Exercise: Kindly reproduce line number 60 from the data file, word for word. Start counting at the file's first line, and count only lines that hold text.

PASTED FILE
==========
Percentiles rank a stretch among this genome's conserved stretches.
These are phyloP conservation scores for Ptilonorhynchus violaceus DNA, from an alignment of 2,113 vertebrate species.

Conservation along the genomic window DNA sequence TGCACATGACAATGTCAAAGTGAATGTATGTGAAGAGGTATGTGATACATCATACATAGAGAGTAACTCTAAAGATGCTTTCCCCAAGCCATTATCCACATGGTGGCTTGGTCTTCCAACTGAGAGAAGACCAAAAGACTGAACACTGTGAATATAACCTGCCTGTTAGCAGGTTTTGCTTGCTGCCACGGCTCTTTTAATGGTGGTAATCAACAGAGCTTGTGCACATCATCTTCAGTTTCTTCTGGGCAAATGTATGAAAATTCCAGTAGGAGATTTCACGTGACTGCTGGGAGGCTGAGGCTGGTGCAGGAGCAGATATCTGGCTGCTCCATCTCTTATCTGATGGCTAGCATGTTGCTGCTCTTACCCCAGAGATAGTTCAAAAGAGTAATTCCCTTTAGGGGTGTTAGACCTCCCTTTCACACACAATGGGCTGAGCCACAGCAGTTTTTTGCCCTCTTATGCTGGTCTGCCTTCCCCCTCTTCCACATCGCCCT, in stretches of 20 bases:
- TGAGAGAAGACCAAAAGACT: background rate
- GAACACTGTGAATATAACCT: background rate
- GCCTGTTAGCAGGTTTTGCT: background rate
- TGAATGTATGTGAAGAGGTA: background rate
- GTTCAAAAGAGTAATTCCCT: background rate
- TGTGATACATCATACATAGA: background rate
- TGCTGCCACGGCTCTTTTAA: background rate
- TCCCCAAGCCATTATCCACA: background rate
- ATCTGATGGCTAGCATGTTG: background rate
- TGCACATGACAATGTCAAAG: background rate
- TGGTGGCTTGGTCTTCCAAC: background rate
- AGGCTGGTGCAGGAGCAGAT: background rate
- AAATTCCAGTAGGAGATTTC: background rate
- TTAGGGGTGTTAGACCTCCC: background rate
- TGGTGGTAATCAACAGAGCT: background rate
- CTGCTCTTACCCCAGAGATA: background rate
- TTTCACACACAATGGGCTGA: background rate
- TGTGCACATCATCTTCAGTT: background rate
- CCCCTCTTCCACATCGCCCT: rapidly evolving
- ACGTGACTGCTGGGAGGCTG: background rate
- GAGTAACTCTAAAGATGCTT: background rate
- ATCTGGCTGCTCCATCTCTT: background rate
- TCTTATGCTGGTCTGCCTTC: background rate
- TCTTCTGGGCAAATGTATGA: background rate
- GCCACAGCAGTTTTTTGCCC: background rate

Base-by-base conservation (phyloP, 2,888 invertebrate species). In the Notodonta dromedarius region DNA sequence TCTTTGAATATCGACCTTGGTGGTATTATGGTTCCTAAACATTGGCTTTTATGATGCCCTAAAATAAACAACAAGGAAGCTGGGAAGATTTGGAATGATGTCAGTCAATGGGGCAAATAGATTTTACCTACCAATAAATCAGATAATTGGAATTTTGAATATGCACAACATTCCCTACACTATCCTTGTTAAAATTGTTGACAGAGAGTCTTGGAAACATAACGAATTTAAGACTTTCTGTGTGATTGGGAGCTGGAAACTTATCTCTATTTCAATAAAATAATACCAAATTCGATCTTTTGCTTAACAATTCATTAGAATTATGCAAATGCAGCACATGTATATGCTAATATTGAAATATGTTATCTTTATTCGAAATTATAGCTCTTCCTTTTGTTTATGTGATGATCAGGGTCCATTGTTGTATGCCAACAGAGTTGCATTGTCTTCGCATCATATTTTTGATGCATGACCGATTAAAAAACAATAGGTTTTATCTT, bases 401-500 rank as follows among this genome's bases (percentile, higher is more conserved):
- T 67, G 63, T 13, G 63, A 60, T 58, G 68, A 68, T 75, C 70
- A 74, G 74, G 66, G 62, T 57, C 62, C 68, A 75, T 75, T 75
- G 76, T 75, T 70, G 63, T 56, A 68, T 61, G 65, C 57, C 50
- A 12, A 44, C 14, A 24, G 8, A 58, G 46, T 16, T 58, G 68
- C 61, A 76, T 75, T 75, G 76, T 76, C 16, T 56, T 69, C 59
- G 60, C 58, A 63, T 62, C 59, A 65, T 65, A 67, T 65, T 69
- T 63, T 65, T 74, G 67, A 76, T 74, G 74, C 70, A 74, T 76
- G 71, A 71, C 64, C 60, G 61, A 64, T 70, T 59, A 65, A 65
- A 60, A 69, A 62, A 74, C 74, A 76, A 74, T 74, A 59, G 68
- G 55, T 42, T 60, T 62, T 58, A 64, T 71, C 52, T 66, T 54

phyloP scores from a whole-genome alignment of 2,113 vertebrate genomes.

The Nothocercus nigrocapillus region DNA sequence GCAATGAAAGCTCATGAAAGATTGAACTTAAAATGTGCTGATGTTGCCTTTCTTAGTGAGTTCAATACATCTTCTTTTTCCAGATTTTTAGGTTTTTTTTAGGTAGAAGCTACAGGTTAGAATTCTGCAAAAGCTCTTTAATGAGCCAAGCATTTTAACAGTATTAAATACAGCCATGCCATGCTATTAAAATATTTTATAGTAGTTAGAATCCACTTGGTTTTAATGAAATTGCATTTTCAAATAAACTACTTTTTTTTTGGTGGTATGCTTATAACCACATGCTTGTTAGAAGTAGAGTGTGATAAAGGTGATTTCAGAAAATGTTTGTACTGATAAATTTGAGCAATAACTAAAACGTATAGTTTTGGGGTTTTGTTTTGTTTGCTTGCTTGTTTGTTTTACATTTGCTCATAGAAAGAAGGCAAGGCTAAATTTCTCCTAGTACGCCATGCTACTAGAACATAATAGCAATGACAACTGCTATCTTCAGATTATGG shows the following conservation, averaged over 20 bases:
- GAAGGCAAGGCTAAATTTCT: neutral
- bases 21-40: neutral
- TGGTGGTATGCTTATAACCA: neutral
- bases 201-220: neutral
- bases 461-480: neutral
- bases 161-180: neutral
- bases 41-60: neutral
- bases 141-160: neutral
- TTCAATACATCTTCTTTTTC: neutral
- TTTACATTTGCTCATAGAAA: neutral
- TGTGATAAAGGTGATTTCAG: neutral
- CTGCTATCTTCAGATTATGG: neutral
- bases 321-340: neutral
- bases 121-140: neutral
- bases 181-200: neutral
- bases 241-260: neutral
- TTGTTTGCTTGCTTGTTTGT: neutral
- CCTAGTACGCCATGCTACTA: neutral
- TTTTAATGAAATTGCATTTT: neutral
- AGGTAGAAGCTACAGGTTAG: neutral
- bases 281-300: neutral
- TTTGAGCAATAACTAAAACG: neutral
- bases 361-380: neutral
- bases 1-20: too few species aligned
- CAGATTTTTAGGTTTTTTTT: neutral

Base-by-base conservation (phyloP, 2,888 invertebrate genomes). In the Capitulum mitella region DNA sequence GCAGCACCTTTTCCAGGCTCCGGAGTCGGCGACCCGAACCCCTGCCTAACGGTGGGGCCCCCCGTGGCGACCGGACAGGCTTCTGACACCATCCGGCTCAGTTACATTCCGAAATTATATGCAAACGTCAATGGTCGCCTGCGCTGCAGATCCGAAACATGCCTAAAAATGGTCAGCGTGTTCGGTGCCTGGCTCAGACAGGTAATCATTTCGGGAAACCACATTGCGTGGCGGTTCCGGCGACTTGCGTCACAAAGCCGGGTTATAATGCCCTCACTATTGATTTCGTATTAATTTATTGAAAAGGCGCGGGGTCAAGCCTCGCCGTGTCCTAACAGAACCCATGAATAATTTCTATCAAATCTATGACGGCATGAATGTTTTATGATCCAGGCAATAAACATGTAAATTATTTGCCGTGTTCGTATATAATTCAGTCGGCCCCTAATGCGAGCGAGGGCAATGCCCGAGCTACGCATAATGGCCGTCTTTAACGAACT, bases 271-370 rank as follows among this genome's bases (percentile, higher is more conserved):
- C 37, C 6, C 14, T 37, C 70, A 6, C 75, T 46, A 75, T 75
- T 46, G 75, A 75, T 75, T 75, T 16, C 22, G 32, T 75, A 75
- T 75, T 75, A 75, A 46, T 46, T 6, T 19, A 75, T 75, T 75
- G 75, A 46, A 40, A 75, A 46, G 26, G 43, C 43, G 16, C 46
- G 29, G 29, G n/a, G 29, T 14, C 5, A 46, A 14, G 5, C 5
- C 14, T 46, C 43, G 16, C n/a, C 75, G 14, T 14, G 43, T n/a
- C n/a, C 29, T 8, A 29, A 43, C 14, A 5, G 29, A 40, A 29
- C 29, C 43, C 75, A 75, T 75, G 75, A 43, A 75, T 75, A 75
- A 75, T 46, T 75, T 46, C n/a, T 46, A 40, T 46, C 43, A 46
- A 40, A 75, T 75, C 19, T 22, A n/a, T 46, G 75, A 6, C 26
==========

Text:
- TTTTAATGAAATTGCATTTT: neutral